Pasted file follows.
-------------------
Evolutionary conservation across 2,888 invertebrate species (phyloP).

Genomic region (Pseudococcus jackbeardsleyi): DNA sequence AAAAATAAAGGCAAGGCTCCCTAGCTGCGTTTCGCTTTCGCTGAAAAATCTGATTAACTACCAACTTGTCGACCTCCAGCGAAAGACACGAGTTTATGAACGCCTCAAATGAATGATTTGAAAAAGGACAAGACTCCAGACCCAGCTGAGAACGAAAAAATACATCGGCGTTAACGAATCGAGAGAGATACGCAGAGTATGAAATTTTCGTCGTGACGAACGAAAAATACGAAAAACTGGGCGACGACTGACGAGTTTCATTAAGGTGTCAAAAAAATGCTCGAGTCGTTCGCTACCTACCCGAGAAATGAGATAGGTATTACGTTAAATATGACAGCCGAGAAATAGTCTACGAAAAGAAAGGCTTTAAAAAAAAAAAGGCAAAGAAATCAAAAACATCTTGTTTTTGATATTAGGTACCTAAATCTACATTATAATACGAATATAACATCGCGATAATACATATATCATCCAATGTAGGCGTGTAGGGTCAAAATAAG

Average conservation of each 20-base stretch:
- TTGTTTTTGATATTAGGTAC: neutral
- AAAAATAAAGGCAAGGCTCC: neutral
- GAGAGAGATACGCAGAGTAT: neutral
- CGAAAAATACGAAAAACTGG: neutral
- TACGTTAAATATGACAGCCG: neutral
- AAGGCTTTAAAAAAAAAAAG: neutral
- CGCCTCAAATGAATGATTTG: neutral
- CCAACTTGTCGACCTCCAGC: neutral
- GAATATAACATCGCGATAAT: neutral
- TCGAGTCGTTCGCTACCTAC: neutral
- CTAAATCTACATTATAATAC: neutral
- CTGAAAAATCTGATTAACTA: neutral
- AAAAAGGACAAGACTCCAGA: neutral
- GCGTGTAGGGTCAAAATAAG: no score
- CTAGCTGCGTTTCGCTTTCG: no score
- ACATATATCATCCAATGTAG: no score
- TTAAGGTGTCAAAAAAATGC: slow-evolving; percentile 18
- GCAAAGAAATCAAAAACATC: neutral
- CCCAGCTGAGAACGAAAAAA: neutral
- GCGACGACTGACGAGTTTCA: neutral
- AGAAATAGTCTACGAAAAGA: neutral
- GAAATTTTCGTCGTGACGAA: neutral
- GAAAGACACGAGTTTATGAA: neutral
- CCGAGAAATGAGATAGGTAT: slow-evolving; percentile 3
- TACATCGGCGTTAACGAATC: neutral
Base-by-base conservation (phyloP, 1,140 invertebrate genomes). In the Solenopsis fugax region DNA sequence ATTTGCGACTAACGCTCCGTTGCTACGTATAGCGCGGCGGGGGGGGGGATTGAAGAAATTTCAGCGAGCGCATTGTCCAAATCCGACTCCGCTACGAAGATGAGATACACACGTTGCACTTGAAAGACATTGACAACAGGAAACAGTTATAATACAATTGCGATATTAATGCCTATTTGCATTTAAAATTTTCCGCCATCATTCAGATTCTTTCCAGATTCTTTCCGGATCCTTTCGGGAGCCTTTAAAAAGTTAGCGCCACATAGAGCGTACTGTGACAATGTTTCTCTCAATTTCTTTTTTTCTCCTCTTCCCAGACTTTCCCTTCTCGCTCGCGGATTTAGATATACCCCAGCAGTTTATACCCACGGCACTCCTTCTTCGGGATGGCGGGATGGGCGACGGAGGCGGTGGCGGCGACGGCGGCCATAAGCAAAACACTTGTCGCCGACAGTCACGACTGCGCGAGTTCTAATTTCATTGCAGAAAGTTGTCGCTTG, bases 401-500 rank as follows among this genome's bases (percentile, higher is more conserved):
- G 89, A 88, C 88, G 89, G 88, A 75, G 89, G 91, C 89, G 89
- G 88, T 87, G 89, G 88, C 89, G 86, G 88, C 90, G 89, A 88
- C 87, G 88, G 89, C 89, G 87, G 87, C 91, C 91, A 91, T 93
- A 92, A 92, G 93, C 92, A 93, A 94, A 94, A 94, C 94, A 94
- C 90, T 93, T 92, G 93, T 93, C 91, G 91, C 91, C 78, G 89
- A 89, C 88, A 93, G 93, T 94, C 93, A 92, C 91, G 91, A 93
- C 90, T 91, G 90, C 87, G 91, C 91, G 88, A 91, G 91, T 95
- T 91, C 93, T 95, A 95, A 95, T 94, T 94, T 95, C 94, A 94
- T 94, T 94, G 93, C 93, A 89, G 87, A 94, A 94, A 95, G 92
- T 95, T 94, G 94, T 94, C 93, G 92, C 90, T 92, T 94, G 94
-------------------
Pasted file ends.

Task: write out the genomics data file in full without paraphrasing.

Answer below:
Evolutionary conservation across 2,888 invertebrate species (phyloP).

Genomic region (Pseudococcus jackbeardsleyi): DNA sequence AAAAATAAAGGCAAGGCTCCCTAGCTGCGTTTCGCTTTCGCTGAAAAATCTGATTAACTACCAACTTGTCGACCTCCAGCGAAAGACACGAGTTTATGAACGCCTCAAATGAATGATTTGAAAAAGGACAAGACTCCAGACCCAGCTGAGAACGAAAAAATACATCGGCGTTAACGAATCGAGAGAGATACGCAGAGTATGAAATTTTCGTCGTGACGAACGAAAAATACGAAAAACTGGGCGACGACTGACGAGTTTCATTAAGGTGTCAAAAAAATGCTCGAGTCGTTCGCTACCTACCCGAGAAATGAGATAGGTATTACGTTAAATATGACAGCCGAGAAATAGTCTACGAAAAGAAAGGCTTTAAAAAAAAAAAGGCAAAGAAATCAAAAACATCTTGTTTTTGATATTAGGTACCTAAATCTACATTATAATACGAATATAACATCGCGATAATACATATATCATCCAATGTAGGCGTGTAGGGTCAAAATAAG

Average conservation of each 20-base stretch:
- TTGTTTTTGATATTAGGTAC: neutral
- AAAAATAAAGGCAAGGCTCC: neutral
- GAGAGAGATACGCAGAGTAT: neutral
- CGAAAAATACGAAAAACTGG: neutral
- TACGTTAAATATGACAGCCG: neutral
- AAGGCTTTAAAAAAAAAAAG: neutral
- CGCCTCAAATGAATGATTTG: neutral
- CCAACTTGTCGACCTCCAGC: neutral
- GAATATAACATCGCGATAAT: neutral
- TCGAGTCGTTCGCTACCTAC: neutral
- CTAAATCTACATTATAATAC: neutral
- CTGAAAAATCTGATTAACTA: neutral
- AAAAAGGACAAGACTCCAGA: neutral
- GCGTGTAGGGTCAAAATAAG: no score
- CTAGCTGCGTTTCGCTTTCG: no score
- ACATATATCATCCAATGTAG: no score
- TTAAGGTGTCAAAAAAATGC: slow-evolving; percentile 18
- GCAAAGAAATCAAAAACATC: neutral
- CCCAGCTGAGAACGAAAAAA: neutral
- GCGACGACTGACGAGTTTCA: neutral
- AGAAATAGTCTACGAAAAGA: neutral
- GAAATTTTCGTCGTGACGAA: neutral
- GAAAGACACGAGTTTATGAA: neutral
- CCGAGAAATGAGATAGGTAT: slow-evolving; percentile 3
- TACATCGGCGTTAACGAATC: neutral
Base-by-base conservation (phyloP, 1,140 invertebrate genomes). In the Solenopsis fugax region DNA sequence ATTTGCGACTAACGCTCCGTTGCTACGTATAGCGCGGCGGGGGGGGGGATTGAAGAAATTTCAGCGAGCGCATTGTCCAAATCCGACTCCGCTACGAAGATGAGATACACACGTTGCACTTGAAAGACATTGACAACAGGAAACAGTTATAATACAATTGCGATATTAATGCCTATTTGCATTTAAAATTTTCCGCCATCATTCAGATTCTTTCCAGATTCTTTCCGGATCCTTTCGGGAGCCTTTAAAAAGTTAGCGCCACATAGAGCGTACTGTGACAATGTTTCTCTCAATTTCTTTTTTTCTCCTCTTCCCAGACTTTCCCTTCTCGCTCGCGGATTTAGATATACCCCAGCAGTTTATACCCACGGCACTCCTTCTTCGGGATGGCGGGATGGGCGACGGAGGCGGTGGCGGCGACGGCGGCCATAAGCAAAACACTTGTCGCCGACAGTCACGACTGCGCGAGTTCTAATTTCATTGCAGAAAGTTGTCGCTTG, bases 401-500 rank as follows among this genome's bases (percentile, higher is more conserved):
- G 89, A 88, C 88, G 89, G 88, A 75, G 89, G 91, C 89, G 89
- G 88, T 87, G 89, G 88, C 89, G 86, G 88, C 90, G 89, A 88
- C 87, G 88, G 89, C 89, G 87, G 87, C 91, C 91, A 91, T 93
- A 92, A 92, G 93, C 92, A 93, A 94, A 94, A 94, C 94, A 94
- C 90, T 93, T 92, G 93, T 93, C 91, G 91, C 91, C 78, G 89
- A 89, C 88, A 93, G 93, T 94, C 93, A 92, C 91, G 91, A 93
- C 90, T 91, G 90, C 87, G 91, C 91, G 88, A 91, G 91, T 95
- T 91, C 93, T 95, A 95, A 95, T 94, T 94, T 95, C 94, A 94
- T 94, T 94, G 93, C 93, A 89, G 87, A 94, A 94, A 95, G 92
- T 95, T 94, G 94, T 94, C 93, G 92, C 90, T 92, T 94, G 94